Wisconsin. Maryland. Hawaii. These are just a few of the places Chronicle staffers will be working from in the coming weeks as the college reckons with our country’s national emergency, one of the biggest obstacles it has ever faced.
The day the news broke of classes moving online, I was sitting in a history class on the Middle East. In between learning about Arab nationalism and the Sinai Peninsula, I glanced down at my phone and stepped out into the hallway to call Managing Editor Mari Devereaux to rattle off questions we needed to ask administrators in an interview the next day; I texted Managing Editor Kendall Polidori to make sure reporters were springing into action in the newsroom two blocks away, which they were.
When my class finished—just minutes after the official announcement was sent—I grabbed my coat and ran to the elevator. Speeding down the street and around the corner, I saw waves of Chronicle reporters and photojournalists heading out on a mission to get reaction interviews for the inevitable breaking news story.
Inside the newsroom, there was a quiet intensity as reporters gathered interviews, editors began to craft the article and photojournalists ran in and out the office. We all knew what we had to do. There was no need in saying it at that point; it was just a matter of figuring out how we were going to do it.
When the articles did start to be published, the feedback was mixed. On one hand, we had faculty telling us we were inaccurate. On the other hand, we had other faculty members and students telling us that we clarified everything. Going back to our sources, we confirmed that all our reporting was accurate; there was just a great sense of confusion and misunderstanding that commonly accompanies high-stake, complicated situations such as this.
Looking back, I don’t think the enormity of the situation had really dawned on me. We had been weighing the possibility of having to work remotely if the campus closed for days, but—like many other young people in my generation—I underestimated how much life would change as the world, the country, the state, the city and the college grappled with a pandemic.
When we did realize it—that our staff may not be together again in the newsroom until the summer or fall and that photojournalists would not be able to go out and photograph the news on campus—it was difficult to accept. When I, myself, fully realized this after it was made clear that classes would be online for the rest of the semester, I melted down. While on FaceTime with my father, I burst into tears at the final realization that I would not be able to take part in journalism in the way I truly wanted to.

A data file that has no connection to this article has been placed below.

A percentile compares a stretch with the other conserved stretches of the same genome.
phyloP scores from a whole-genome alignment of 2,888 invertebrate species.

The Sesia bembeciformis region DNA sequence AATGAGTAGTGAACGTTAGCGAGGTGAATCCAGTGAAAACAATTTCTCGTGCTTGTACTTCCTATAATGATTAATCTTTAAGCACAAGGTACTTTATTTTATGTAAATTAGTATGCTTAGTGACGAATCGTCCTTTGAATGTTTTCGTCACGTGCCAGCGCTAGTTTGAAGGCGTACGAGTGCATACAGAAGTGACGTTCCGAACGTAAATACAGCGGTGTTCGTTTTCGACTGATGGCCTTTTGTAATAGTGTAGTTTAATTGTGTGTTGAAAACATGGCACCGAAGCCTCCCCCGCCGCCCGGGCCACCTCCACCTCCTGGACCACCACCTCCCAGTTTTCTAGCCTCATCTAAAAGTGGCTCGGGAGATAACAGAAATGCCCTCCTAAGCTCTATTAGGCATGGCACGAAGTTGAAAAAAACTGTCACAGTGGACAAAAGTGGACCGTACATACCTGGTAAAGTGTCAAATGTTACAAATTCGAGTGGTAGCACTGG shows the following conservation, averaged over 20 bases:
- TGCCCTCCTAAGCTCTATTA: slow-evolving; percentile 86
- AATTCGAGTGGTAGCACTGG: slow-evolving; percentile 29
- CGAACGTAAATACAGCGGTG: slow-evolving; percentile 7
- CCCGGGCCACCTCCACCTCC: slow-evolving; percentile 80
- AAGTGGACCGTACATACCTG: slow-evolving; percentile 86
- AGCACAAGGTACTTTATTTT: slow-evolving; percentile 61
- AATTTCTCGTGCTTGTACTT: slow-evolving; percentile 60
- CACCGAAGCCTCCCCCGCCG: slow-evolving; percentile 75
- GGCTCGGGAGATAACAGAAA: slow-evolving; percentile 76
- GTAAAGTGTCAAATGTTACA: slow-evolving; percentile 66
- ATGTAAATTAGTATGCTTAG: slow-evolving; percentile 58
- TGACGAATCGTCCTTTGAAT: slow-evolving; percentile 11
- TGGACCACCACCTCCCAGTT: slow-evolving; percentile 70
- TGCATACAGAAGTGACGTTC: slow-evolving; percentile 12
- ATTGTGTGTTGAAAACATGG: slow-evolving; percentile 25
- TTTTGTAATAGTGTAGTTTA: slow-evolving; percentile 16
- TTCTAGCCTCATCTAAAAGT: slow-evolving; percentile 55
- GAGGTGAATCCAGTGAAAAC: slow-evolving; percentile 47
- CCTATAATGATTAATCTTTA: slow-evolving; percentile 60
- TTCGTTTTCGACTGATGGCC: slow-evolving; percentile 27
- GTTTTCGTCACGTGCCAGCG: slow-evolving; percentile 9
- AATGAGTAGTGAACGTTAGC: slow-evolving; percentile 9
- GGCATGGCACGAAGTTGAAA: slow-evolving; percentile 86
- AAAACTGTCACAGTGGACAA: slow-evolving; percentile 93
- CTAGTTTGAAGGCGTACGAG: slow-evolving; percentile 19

Columbia and its students are unique in many ways. Up until now, I had thought those ways related to an ability to hustle while looking trendy as they walked down the street, being instantly recognizable as a Columbia student.
After recent events, I know that what really makes Columbia unique is that it gives thousands of students who grew up desperately wanting to spend every day of their lives working on their craft an outlet to do so. Growing up, I didn’t really have a way to express myself through journalism, other than reading it and watching films about history-changing reporters. Columbia provided a way for me to think about and act upon that desire 24 hours a day, seven days a week.
I’m not alone in this, either. Other Chronicle staffers have expressed their melancholy of not being able to photograph, design a page or cover the kinds of stories they want to because of this pandemic.
So, if anything, this ordeal has given me a newfound appreciation for what Columbia provides. But it has also fortified my most closely-held belief: the importance of journalism.
As our staff wondered what class suspensions meant for their Chronicle careers, I reassured them that we would all continue to work remotely, but in an email to the staff, I also reminded them of our editorial responsibility:
“In times like this, journalism is more important than ever. With so much anxiety and confusion, it’s important to tap into our responsibilities and morality as journalists by being hungry to report on different stories in a timely fashion. The editors do not take this responsibility lightly, and we hope the reporters and photojournalists do not take it lightly, either. … Times like these are what we have spent our entire journalistic educational careers preparing for. If you can do your part to help us inform our readers, that will be invaluable.”
Saying it to our reporters and photojournalists is one thing, it’s another to feel it.
I’ve reported on everything from sexual harassment to racism and sexism to job loss. None of them have hit me as hard as reporting on the story “‘I don’t feel like I have a home anymore’: Students scramble after dorms close.” As I listened to interviews of Columbia students, some of whom were balancing on the edge of crying, I couldn’t help but get emotional as I heard how much the dorms and campus closing affected them, their families and their artistic stability.
These students are the reason why the Chronicle will continue to do what it has always done—report.
Moving forward for the remainder of the semester, the Chronicle will be digital-only. We encourage you to subscribe to our newsletter, send us tips and letters to the editor and follow us on social media to stay up-to-date on the latest news. With spring break beginning Monday, March 30, we may post content a little less frequently for a few days but our staff remains hard at work to serve you, our readers.